“Whatever the score was, I knew it was going to be an overall win,” Walby said. “Certainly, we couldn’t have asked for anything better, from the office staff of the Coliseum, from my players – they were nervous. They knew how much was on the line and what was to be expected. I think it showed for the first little bit.”
From a player’s perspective, Cava admitted there were plenty of pre-game jitters flying around the Sea Wolves’ locker room. Obviously, Walby’s players desperately wanted to pick up a victory for their coach, their fans, for the area in which they currently reside. Sometimes, too much adrenaline can pull you away from the task at hand. To their credit, the Sea Wolves rebounded less than 24 hours later with a 4-3 shootout win against the Pensacola Ice Pilots. Who was responsible for Walby’s first win as a head coach? Lisabeth, who got the winner in the shootout.
“I know a lot of guys were nervous and all that, but we bounced right back on Sunday and won a game in a shootout,” Cava said. “Hopefully, we can get on a roll. I thought the boys played well. We took a couple of shifts off here and there, and that’s what cost us. I don’t think we were too much out of place for a team that had to be rebuilt.”
Walby believed it was only fitting that Cava and Lisabeth contributed on the score sheet the way they did last weekend – one that nobody in the Biloxi area will soon forget.
“He was the first guy re-signed after this whole thing, so that was a story in itself,” Walby said of Cava. “For the team’s first win, and my first win in my coaching career, Travis Lisabeth buries the shootout goal to win it. You can’t script one single event each night, but it certainly made for a pretty cool weekend.”
It will be interesting to see how the Sea Wolves respond, now that the special weekend is behind them. The 1-3 squad began a four-game homestand last night at Gwinnett, losing the game 6-2.
|“He was the first guy re-signed after this whole thing, so that was a story in itself,” Walby said of Chris Cava.
“To me, you can have a three-game losing streak at the beginning of the year, the middle of the year or the end of the year; for us, it might have been the first three games,” Walby said. “I know our division is going to be very tough. I know a lot of guys still have summer hockey in their blood. Every time that we step on the ice, it’s business. Our goal is moving forward and moving on. We put the big win behind us.”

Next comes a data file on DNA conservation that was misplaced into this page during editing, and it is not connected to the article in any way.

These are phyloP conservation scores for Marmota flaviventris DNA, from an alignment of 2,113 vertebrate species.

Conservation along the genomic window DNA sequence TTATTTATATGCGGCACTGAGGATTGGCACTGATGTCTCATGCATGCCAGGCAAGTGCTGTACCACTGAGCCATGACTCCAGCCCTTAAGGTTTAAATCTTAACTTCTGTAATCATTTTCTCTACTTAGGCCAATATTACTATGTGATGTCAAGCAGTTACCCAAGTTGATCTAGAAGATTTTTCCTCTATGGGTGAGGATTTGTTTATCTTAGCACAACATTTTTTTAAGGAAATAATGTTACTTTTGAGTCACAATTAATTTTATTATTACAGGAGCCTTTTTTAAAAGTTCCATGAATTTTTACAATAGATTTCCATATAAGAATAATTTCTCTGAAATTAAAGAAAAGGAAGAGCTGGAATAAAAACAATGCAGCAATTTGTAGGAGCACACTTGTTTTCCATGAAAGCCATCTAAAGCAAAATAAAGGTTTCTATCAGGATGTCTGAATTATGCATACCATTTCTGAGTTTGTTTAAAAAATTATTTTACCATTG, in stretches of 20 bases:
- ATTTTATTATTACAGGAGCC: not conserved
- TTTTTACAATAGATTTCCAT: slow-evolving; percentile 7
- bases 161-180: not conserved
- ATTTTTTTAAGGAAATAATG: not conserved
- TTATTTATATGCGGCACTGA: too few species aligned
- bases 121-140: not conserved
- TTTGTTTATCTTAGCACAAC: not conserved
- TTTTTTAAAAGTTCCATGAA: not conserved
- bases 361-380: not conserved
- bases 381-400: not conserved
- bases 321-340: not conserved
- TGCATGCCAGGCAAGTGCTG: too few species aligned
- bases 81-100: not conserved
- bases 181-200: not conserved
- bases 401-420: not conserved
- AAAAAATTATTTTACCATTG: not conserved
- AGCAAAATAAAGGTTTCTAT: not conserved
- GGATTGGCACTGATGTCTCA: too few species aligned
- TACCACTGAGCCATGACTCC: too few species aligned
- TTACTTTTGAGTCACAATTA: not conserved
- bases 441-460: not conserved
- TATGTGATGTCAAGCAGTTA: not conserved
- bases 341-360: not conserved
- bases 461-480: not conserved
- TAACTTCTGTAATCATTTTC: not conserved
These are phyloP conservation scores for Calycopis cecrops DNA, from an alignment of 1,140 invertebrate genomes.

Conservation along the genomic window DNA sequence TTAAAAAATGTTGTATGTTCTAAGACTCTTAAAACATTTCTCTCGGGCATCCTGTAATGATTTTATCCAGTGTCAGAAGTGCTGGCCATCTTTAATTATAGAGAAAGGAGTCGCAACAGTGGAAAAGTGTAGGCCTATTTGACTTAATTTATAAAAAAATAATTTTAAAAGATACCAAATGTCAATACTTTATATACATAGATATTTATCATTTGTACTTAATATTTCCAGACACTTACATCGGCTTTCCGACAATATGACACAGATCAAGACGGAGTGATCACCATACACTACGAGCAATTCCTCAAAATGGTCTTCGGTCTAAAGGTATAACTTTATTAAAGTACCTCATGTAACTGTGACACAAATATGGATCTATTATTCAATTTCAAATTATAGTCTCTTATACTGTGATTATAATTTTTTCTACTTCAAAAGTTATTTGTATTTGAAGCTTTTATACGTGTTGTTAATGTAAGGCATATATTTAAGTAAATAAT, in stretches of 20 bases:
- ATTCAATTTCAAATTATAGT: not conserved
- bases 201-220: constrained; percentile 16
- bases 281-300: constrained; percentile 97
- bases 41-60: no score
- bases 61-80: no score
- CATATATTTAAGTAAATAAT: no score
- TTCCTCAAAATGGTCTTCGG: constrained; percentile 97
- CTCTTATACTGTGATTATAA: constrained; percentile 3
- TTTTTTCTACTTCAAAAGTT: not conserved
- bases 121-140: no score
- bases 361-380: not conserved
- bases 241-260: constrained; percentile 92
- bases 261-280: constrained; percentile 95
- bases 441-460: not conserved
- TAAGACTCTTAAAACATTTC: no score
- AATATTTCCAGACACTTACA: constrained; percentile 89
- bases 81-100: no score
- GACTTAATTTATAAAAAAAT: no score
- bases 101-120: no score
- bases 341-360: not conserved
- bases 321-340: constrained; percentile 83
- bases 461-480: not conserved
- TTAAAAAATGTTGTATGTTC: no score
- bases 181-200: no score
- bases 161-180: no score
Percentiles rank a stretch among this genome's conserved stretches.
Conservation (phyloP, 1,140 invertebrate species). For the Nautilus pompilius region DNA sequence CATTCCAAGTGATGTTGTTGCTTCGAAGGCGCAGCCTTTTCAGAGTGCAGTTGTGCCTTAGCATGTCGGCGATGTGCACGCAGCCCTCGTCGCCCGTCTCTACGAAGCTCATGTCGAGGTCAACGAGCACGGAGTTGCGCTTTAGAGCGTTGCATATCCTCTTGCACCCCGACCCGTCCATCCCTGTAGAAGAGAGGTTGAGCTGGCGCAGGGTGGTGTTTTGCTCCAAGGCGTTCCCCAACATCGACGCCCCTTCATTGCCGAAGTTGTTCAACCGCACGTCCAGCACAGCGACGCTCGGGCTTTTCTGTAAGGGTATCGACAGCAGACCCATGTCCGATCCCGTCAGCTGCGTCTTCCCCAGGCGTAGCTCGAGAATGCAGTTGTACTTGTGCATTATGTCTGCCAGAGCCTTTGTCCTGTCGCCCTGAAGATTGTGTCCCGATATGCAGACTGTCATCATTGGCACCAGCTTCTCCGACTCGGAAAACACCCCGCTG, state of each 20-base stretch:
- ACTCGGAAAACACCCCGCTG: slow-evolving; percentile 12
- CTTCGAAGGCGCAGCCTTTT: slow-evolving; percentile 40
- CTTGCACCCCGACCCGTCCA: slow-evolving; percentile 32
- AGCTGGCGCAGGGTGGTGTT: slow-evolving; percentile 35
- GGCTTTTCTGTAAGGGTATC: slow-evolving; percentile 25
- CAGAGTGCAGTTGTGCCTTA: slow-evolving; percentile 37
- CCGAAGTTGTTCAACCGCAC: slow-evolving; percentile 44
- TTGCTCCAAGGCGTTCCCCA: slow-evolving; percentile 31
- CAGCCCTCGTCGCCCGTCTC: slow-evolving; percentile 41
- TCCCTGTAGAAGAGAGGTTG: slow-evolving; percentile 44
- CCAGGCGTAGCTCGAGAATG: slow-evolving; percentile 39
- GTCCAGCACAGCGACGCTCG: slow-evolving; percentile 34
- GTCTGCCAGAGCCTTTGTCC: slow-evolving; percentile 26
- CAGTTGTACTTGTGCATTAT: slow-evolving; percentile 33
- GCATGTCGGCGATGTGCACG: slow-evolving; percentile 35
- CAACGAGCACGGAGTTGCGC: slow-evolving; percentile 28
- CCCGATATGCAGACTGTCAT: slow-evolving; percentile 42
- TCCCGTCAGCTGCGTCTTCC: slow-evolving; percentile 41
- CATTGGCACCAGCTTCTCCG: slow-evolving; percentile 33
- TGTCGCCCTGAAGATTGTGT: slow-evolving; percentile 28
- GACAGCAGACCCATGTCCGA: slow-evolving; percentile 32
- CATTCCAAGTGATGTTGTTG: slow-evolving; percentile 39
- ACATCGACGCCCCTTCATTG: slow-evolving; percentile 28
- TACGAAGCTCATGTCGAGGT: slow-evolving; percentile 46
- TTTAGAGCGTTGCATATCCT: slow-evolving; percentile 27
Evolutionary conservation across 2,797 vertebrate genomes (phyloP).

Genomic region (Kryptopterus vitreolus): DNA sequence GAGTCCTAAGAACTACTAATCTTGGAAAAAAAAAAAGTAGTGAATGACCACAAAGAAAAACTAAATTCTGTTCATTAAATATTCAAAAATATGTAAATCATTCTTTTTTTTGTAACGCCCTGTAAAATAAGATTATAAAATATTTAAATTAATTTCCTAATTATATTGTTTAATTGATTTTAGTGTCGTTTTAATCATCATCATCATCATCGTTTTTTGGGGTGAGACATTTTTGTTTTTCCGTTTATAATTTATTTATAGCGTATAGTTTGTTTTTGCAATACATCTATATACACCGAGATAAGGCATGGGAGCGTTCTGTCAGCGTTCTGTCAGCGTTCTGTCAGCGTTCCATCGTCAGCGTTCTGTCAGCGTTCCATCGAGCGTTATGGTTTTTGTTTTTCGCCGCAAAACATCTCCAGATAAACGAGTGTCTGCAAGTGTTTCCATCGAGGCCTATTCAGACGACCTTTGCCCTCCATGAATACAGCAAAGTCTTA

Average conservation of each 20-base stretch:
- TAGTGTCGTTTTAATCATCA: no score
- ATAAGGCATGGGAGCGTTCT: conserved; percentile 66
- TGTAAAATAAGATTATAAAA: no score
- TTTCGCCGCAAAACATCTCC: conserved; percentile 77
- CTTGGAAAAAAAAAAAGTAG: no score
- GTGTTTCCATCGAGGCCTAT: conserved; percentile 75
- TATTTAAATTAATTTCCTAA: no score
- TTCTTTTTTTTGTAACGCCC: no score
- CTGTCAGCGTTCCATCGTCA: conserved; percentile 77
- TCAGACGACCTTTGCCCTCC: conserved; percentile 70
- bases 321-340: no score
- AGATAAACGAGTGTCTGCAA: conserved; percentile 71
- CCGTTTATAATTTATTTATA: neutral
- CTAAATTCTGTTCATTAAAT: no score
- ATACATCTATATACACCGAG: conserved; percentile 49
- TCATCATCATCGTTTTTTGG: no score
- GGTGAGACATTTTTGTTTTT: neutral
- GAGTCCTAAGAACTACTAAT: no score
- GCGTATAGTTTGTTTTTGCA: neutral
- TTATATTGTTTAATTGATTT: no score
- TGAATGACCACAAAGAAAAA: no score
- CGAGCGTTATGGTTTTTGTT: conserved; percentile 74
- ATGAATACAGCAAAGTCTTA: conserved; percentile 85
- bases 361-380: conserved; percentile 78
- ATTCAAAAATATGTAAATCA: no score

Business as usual – three words that Walby hasn’t been able to say in two years. Unquestionably, he’ll welcome them with open arms. It all started Sunday morning, just hours after an entire community welcomed back a team it missed so tremendously.
“I came into the rink, and it was like a ghost town,” Walby said. “There wasn’t the hustle and bustle or the craziness. It was a routine that I had been used to for the last two or three playing seasons. It’s business as usual.”
Indeed, the focus has switched from getting the arena ready for opening night to getting it ready for playoff hockey. Cava is hopeful that the MCC will be hosting some games come April. After all, hasn’t Walby earned that much?
“Hopefully, Walbs will get what he’s been dreaming for,” Cava said. “I know he’s been waiting for this for a long time. He could have went somewhere else and done something the last couple of years, but he wanted this to be his show, and it has been. I think he’s going to do a good job by bringing a couple of more players here and there. I think we’ll be a contender this year.”
After what Mississippi has already accomplished, it sure would be foolish to count it out.
Brian Compton can be e-mailed at: firstname.lastname@example.org.